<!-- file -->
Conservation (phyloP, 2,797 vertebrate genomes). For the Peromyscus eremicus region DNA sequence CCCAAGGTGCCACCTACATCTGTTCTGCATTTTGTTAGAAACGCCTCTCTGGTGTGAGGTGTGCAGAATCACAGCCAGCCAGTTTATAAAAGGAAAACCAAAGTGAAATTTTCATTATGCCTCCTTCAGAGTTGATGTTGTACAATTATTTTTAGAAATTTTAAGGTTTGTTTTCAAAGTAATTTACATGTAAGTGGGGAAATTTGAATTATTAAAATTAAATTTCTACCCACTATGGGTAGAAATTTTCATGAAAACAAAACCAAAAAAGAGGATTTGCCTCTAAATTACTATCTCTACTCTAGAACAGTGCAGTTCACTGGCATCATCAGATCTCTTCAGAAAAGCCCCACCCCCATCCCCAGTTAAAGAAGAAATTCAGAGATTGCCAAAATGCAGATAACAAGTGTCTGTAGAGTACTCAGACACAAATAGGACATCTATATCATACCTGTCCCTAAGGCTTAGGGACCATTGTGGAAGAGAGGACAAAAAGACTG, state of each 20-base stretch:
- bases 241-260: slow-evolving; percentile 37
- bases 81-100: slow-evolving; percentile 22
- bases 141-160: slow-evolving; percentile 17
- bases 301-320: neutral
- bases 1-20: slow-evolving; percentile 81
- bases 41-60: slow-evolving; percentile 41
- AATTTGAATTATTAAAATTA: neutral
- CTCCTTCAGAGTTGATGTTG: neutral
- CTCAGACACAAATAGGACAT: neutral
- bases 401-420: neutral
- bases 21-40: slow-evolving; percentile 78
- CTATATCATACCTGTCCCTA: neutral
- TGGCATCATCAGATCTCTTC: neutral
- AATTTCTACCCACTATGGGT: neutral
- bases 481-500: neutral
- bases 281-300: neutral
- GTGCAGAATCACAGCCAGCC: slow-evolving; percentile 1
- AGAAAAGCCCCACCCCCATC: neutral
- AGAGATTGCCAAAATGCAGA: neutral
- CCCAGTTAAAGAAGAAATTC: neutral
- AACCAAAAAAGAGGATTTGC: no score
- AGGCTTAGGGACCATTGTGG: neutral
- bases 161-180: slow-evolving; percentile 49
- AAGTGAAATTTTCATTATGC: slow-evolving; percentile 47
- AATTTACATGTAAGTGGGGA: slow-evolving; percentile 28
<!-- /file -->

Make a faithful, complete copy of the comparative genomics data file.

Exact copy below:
Conservation (phyloP, 2,797 vertebrate genomes). For the Peromyscus eremicus region DNA sequence CCCAAGGTGCCACCTACATCTGTTCTGCATTTTGTTAGAAACGCCTCTCTGGTGTGAGGTGTGCAGAATCACAGCCAGCCAGTTTATAAAAGGAAAACCAAAGTGAAATTTTCATTATGCCTCCTTCAGAGTTGATGTTGTACAATTATTTTTAGAAATTTTAAGGTTTGTTTTCAAAGTAATTTACATGTAAGTGGGGAAATTTGAATTATTAAAATTAAATTTCTACCCACTATGGGTAGAAATTTTCATGAAAACAAAACCAAAAAAGAGGATTTGCCTCTAAATTACTATCTCTACTCTAGAACAGTGCAGTTCACTGGCATCATCAGATCTCTTCAGAAAAGCCCCACCCCCATCCCCAGTTAAAGAAGAAATTCAGAGATTGCCAAAATGCAGATAACAAGTGTCTGTAGAGTACTCAGACACAAATAGGACATCTATATCATACCTGTCCCTAAGGCTTAGGGACCATTGTGGAAGAGAGGACAAAAAGACTG, state of each 20-base stretch:
- bases 241-260: slow-evolving; percentile 37
- bases 81-100: slow-evolving; percentile 22
- bases 141-160: slow-evolving; percentile 17
- bases 301-320: neutral
- bases 1-20: slow-evolving; percentile 81
- bases 41-60: slow-evolving; percentile 41
- AATTTGAATTATTAAAATTA: neutral
- CTCCTTCAGAGTTGATGTTG: neutral
- CTCAGACACAAATAGGACAT: neutral
- bases 401-420: neutral
- bases 21-40: slow-evolving; percentile 78
- CTATATCATACCTGTCCCTA: neutral
- TGGCATCATCAGATCTCTTC: neutral
- AATTTCTACCCACTATGGGT: neutral
- bases 481-500: neutral
- bases 281-300: neutral
- GTGCAGAATCACAGCCAGCC: slow-evolving; percentile 1
- AGAAAAGCCCCACCCCCATC: neutral
- AGAGATTGCCAAAATGCAGA: neutral
- CCCAGTTAAAGAAGAAATTC: neutral
- AACCAAAAAAGAGGATTTGC: no score
- AGGCTTAGGGACCATTGTGG: neutral
- bases 161-180: slow-evolving; percentile 49
- AAGTGAAATTTTCATTATGC: slow-evolving; percentile 47
- AATTTACATGTAAGTGGGGA: slow-evolving; percentile 28